At the start of lockdown, there were fears that local food traders would suffer as supermarkets took advantage with their well-established delivery service. Panic buying, hoarding and online shopping were additional threats.
However, six months later, independent food shops in Aylsham report that trade has been exceptionally good for them.
But, now that the summer ‘staycation’ boom is over, what happens when everybody goes back home?
‘It all depends on the efforts traders make to establish relationships with their customers and maintain these when times change,’ says Professor Andrew Fearne, of the Norwich Business School at the University of East Anglia.
‘People need good reasons to change ingrained habits,’ he says. ‘Covid was a very good reason as they were forced to shop online and explore new distribution channels. However, the recession will drive them back to the mainstream unless local producers give them a compelling reason to stay.’
G F White is one of two butchers in Aylsham which has adapted to changes in shopping habits.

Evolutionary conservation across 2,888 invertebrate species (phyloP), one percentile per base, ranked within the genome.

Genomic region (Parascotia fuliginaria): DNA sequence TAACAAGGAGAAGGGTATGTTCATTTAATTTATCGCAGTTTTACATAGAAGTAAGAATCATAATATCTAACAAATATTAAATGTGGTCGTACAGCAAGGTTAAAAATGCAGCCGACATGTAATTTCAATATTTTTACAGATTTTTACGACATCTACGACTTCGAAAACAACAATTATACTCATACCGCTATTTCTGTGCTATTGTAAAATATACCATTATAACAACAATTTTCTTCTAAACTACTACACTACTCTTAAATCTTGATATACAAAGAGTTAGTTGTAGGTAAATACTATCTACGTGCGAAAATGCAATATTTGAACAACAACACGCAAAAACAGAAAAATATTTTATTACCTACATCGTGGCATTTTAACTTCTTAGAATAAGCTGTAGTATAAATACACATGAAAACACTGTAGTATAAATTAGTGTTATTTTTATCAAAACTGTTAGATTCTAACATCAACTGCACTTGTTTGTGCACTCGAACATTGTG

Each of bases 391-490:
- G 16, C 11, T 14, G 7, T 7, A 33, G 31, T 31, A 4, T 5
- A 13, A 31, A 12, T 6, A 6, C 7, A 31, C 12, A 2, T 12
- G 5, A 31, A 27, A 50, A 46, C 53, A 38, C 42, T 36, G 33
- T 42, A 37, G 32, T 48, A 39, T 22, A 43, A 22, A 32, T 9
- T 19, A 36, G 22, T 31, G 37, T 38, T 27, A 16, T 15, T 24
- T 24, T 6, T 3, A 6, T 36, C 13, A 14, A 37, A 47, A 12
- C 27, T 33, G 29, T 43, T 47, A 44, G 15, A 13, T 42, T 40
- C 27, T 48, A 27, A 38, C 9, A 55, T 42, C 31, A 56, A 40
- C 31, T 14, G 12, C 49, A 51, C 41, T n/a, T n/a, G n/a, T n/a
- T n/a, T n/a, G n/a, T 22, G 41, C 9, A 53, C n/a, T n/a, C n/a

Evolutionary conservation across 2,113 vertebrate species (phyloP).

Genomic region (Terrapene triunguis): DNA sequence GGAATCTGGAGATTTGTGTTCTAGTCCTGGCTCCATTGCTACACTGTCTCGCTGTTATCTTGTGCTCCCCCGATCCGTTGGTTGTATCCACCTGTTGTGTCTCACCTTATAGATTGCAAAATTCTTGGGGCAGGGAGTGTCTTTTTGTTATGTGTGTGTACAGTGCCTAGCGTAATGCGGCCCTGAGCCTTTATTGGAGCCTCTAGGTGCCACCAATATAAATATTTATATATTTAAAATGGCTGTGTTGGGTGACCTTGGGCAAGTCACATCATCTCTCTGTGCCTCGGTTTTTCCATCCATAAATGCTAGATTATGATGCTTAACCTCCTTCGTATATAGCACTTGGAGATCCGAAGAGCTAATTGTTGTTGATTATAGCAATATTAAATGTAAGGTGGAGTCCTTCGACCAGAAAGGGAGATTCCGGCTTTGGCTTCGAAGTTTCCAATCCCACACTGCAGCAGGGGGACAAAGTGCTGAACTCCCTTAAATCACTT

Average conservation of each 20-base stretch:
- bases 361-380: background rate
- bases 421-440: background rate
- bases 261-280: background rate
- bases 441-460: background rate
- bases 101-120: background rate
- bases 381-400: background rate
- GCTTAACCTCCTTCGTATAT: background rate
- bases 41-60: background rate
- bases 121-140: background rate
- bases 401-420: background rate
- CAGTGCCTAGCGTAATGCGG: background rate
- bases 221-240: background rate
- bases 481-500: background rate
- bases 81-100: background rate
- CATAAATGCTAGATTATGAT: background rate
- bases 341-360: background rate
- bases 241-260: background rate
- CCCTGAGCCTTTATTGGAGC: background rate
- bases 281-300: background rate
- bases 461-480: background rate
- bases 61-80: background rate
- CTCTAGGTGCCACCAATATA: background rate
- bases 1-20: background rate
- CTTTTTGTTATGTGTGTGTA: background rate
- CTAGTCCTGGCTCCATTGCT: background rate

Crawford White, pictured left, says: ‘It’s been phenomenal – better than Christmas. Pre-lockdown, panic buying meant there were shortages and supermarkets ran out of fresh meat so many people who didn’t buy from us before came to our shop.
‘As a result, we were struggling at first, especially with pork and chicken supplies, but we’re now back on course and delighted to have kept many of the new customers.’
It is a similar story at Coxford’s butchers where owners Johnny Payne and Jason Gibbons saw business grow by more than 30 per cent.
‘We’ve had people queuing for 40-50 minutes, many of them new customers,’ says Johnny.
‘They come because they know we never run short. Our suppliers and local farmers have supported us very well.’
‘It has been a very good time for our business,’ says Marion Brett, of Aylsham greengrocers S & M Brett.
‘As many people didn’t want to go out for their groceries, we started a delivery service which just kept on growing. We now deliver as far out as Reepham and Badersfield.’
Bread Source manager Kim Watson, who runs the Aylsham shop, says business has gone from strength to strength despite having to close the cafe.
‘Deliveries have become a whole new aspect to our business, and we plan to continue that. The new customers are sticking with us and enjoying our new product range,’ she says.
Slow Food Aylsham celebrates its 15th anniversary in October. Sadly this year’s food festival, again due to be held in October, has been cancelled, but watch this space for next year’s details.